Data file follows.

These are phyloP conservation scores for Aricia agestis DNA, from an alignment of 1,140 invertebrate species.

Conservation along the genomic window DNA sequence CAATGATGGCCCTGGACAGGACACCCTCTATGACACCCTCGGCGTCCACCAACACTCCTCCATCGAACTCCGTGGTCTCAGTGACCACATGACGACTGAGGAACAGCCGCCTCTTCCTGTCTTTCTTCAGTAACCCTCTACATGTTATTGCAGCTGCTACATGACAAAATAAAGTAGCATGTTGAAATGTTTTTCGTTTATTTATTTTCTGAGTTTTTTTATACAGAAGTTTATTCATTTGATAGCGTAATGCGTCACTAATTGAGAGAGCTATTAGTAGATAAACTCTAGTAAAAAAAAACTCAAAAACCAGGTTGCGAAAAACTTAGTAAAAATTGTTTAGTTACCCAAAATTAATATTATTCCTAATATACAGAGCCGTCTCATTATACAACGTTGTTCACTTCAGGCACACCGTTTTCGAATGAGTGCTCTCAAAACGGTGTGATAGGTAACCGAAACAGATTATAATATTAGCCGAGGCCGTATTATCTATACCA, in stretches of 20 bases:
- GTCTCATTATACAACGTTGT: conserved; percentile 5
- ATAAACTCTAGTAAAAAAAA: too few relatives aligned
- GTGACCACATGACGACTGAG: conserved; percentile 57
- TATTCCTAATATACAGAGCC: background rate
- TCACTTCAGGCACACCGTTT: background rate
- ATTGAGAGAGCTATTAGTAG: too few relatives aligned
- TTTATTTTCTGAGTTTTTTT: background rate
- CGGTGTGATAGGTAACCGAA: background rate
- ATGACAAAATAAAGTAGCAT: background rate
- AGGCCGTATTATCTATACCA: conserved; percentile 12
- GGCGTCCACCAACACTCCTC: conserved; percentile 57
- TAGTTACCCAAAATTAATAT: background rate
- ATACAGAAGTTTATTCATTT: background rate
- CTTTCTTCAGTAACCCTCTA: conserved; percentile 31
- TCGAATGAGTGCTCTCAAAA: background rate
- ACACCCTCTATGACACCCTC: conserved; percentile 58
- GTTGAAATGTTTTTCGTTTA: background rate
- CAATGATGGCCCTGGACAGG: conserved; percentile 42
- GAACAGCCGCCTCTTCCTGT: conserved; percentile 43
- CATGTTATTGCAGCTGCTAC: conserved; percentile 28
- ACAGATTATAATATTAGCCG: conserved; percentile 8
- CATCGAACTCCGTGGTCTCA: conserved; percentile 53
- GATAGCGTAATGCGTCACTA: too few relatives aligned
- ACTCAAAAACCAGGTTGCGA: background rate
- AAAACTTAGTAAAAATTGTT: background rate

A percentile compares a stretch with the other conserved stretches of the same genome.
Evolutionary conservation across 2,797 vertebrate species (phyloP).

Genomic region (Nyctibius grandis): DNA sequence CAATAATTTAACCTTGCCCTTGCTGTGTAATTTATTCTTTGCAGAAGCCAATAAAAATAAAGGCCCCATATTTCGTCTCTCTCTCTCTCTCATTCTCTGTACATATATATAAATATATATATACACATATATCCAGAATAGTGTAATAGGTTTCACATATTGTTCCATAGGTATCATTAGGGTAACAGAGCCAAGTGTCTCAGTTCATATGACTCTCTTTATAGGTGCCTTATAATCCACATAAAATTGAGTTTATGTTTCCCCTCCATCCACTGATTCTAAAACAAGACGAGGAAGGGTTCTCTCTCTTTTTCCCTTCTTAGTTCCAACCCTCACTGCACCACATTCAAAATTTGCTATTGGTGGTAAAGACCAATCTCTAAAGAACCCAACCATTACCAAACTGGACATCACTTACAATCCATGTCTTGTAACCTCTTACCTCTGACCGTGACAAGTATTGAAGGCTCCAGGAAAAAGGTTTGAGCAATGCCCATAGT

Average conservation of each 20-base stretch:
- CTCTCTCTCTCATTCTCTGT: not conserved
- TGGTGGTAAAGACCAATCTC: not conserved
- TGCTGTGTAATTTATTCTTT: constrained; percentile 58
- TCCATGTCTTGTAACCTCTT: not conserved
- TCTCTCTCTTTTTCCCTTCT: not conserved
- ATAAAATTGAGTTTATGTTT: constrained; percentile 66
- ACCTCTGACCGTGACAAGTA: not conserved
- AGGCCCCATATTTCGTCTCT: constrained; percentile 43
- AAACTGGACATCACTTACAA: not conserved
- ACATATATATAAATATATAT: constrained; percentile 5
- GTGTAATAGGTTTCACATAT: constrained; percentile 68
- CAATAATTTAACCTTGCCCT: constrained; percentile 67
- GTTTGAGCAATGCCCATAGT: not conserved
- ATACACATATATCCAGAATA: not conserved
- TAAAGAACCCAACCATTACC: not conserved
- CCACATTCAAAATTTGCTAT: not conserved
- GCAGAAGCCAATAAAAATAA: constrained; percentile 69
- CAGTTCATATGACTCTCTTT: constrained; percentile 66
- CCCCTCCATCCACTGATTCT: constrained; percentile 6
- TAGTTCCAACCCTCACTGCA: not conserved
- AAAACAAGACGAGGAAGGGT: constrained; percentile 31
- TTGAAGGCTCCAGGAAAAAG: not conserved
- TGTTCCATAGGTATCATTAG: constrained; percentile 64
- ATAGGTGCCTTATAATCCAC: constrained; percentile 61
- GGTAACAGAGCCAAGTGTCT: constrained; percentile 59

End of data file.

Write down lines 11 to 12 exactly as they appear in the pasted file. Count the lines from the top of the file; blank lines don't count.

- ATGACAAAATAAAGTAGCAT: background rate
- AGGCCGTATTATCTATACCA: conserved; percentile 12